"The Last Goodnights" is lawyer John West's account of how he helped assist both his gravely ill parents with their deaths after he received the dreaded calls for help. He was first approached by his father "Jolly," a UCLA psychiatrist, who was diagnosed with cancer, and was told he only had a few months to live. In his cry for help, Jolly tells his son, "I am a physician. I know when my number is up.... My body is full of cancer. If I knock off a little ahead of schedule, nobody's going to know the difference." His mother Katherine, or K, was a clinical psychologist at the West Los Angeles VA Hospital, and was rapidly declining due to Alzheimer's. Both parents turned to their son to help them end their lives with dignity.
West accepted both cries for help, and the book is about how he made it happen in a state where there is a legal prohibition on physician-assisted dying. In effect, West documents the paranoia that is associated with underground euthanasia: the climate of secrecy, the anxiety over dosages, and the constant deceit and coverup. There are no proper goodbyes because even the family must not be brought into the secret: "The Plan." As West puts it, "I couldn't talk about this with anyone, not even my closest friends, because it might put me, and possibly them, in legal jeopardy.... Because of one small slip I could be doing two to four in Folsom."
The Plan didn't include any guns. Each parent wanted to end life by going to sleep forever in their own bed. Unfortunately, the coverup that is required to achieve such a death is incredibly complicated. For example, even though his bones were riddled with cancer, Jolly underwent hip replacement surgery so as not to attract attention. He then went home to end his life instead of recovering from his surgery.
Because Jolly was a physician, he had "accumulated more pill bottles than a drugstore." However, the more-lethal pills needed were not easily available, and they needed to be handled with the utmost secrecy. Helping Jolly achieve "death with dignity" turned out to be a deeply clandestine and nerve-wracking ordeal. At the end, Jolly gets his wish but there were no proper goodbyes: "Instead of savoring a few last quiet moments together, Jolly and I had to skulk and scheme--and work."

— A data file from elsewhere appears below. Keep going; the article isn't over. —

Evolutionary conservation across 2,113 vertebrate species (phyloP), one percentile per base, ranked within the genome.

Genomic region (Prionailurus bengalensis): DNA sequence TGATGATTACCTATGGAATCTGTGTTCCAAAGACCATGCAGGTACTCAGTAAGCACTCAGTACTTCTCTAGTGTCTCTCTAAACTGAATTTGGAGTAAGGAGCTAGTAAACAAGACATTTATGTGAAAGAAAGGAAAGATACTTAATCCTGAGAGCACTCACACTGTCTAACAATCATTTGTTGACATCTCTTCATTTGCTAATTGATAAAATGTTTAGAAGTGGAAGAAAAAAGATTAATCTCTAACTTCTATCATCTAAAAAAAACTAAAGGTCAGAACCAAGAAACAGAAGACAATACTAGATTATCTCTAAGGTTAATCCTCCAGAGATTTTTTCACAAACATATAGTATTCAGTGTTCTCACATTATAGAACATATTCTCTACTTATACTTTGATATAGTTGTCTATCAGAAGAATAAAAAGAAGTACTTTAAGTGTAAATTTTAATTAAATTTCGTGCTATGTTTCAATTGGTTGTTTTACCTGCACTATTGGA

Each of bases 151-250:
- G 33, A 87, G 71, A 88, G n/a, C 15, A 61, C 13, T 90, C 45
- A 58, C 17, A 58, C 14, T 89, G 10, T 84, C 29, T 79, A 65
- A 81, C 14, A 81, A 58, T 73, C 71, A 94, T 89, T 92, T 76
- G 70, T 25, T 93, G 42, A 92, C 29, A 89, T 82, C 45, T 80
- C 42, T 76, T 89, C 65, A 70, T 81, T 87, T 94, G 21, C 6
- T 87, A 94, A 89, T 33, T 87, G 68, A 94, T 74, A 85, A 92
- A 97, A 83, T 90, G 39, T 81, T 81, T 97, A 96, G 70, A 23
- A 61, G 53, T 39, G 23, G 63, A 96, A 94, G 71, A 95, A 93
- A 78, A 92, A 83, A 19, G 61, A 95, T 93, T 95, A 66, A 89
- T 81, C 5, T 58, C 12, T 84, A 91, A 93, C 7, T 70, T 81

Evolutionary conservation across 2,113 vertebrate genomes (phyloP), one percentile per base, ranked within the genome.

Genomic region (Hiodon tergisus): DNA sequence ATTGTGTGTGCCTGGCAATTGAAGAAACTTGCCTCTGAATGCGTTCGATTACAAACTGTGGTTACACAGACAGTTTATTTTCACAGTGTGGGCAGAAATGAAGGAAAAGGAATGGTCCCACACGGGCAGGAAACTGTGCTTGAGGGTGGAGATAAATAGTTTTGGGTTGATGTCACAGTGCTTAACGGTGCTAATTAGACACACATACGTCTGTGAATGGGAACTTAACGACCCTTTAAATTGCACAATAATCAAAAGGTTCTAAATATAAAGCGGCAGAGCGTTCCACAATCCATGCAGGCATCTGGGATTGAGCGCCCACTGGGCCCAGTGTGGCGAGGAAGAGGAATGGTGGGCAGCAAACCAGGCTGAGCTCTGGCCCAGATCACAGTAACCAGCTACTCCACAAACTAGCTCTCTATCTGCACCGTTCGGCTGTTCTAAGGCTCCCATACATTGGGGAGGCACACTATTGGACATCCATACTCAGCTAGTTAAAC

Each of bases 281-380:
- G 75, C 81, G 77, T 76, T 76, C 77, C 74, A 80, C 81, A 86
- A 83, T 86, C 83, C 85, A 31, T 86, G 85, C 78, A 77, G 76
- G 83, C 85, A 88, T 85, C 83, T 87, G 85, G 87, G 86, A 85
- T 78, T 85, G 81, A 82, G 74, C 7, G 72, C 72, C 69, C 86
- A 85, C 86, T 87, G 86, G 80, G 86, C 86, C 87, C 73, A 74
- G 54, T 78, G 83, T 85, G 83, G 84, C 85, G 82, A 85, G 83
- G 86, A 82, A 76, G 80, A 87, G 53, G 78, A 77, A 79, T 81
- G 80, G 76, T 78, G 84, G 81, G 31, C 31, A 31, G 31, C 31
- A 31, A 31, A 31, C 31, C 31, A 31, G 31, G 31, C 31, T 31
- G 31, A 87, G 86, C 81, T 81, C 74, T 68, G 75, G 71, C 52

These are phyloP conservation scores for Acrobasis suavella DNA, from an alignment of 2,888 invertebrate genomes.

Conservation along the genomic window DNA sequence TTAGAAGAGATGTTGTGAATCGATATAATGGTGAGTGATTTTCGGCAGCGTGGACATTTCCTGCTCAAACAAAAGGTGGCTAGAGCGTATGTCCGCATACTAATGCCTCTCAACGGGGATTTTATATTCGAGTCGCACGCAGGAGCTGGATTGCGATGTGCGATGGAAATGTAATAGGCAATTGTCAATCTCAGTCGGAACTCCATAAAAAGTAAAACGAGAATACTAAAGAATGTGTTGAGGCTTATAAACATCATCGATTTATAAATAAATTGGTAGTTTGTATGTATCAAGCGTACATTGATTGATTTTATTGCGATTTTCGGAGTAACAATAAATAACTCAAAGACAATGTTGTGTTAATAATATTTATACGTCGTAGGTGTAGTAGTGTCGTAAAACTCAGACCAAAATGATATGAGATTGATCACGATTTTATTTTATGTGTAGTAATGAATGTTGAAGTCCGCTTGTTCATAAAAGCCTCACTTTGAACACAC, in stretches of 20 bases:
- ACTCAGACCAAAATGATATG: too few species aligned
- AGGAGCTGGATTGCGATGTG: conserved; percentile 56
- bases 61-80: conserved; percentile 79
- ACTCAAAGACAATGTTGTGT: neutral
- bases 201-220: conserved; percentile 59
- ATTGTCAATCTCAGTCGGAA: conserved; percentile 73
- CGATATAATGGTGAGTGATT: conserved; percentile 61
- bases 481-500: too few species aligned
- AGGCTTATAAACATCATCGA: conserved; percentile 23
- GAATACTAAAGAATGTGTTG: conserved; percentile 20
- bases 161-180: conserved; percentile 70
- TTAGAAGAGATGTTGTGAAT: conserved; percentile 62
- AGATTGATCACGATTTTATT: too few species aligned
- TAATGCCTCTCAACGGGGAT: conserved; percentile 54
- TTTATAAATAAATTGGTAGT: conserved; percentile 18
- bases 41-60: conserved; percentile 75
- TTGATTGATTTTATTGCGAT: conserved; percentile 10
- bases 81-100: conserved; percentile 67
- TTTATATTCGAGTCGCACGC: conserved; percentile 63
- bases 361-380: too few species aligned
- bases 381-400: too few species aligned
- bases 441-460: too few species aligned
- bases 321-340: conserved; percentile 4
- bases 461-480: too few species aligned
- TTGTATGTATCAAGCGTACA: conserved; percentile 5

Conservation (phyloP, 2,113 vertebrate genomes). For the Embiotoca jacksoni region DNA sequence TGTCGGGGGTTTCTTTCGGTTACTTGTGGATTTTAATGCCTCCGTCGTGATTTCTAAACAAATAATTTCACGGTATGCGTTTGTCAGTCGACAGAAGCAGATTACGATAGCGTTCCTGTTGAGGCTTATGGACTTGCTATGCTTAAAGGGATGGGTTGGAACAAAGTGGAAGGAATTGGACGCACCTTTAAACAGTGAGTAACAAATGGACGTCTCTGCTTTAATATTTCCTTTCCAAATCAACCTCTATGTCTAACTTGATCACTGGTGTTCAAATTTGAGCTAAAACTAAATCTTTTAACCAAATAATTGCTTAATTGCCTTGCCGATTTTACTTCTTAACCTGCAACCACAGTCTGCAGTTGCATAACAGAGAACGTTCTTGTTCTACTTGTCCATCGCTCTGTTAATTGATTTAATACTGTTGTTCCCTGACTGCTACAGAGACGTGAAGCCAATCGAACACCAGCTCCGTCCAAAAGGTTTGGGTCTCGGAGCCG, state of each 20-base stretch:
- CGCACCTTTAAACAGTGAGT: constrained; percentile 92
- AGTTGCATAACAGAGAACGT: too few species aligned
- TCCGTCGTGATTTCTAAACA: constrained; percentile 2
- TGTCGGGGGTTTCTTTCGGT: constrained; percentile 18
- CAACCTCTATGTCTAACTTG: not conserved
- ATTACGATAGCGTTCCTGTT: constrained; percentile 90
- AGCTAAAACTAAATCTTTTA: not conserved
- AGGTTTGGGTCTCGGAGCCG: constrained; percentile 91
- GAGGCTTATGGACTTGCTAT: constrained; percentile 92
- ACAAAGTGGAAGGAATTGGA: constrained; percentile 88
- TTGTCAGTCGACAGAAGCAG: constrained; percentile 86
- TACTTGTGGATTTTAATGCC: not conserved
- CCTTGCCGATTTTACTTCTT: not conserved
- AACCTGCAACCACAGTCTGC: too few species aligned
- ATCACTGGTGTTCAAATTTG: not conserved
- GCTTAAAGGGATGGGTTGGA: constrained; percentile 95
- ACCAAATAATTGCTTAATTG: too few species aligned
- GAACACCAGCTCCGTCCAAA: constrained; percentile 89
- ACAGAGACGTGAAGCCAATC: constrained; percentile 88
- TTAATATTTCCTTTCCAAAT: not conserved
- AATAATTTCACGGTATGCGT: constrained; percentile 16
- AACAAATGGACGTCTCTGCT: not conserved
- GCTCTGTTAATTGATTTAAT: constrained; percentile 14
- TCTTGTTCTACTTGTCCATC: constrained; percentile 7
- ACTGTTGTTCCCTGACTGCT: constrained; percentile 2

Nine months later, West responded to the call from his mother. As he explains it, "K was not being a martyr; she was looking after her own best interests. She was choosing to end her life because it had become horrible to her. There was no cure, no hope of improvement.... K is finally taking back control of her life by taking control of her death, living the way she wants to by dying the way she wants to, making her choices once again--and for the last time." For West, it was a repeat performance fraught with anxiety and the fear that something may go wrong.
In both cases, West's elaborate planning resulted in success: both his parents avoided terminal suffering. In addition, the family doctor signed both death certificates without even seeing the bodies. However, the ordeal took a toll on West's own physical and mental health, and he hit the bottle. "Not much dignity for me, apparently. But this wasn't about me. It was about Jolly and K. It was about their personal autonomy, their wishes, their choice. I just honored their wishes and did my part. But what a hard part."
West has some excellent observations on why assistance in a "suicide" is needed by some. As he points out, available sure-thing methods of suicide--such as using a gun or jumping off a tall building--are available, but they require mobility; none offer dignity. "So, for people with disabling illnesses, there really aren't readily available options. Such people need help if they want to die, and that places a double burden of medical and legal worries on the loved one who helps. And although I was willing and able to share the burden, it shouldn't have had to be this way." Later West adds, "Assisted suicide should not be attempted by amateurs, and it should be a legally accepted part of the doctor-patient relationship."
The real questions this book raises are: Why is physician-assisted dying illegal in most states? Why not let terminally-ill patients have the dignity and peace they deserve? As West puts it, "It would certainly end all the skulking around and remove a ton of stress and anxiety from everyone. Dignity, finally. What's so wrong with that?" He asks the reader: "K called her condition torture. Do you want to be tortured to death? Is that what you want for yourself and for your loved ones? Or do you want a choice? I certainly do. I bet you do, too."
Disclosure: Like West, I want to change the laws. I recently published a book on "Death with Dignity" to help lift this cruel prohibition. I admire West's courage and the love he had for his parents. He took a big risk by publishing his book. Clearly, he wanted to share this information with the public so that laws are changed "to provide dignity for those who want it and need it. Because we will all want it and need it eventually."
Robert Orfali, Author, "Death with Dignity: The Case for Legalizing Physician-Assisted Dying and Euthanasia."
- 语种： 英语
- ISBN: 145877225X
- 条形码: 9781458772251
- 商品尺寸: 19.7 x 1.7 x 25.4 cm
- 商品重量: 576 g
- ASIN: 145877225X
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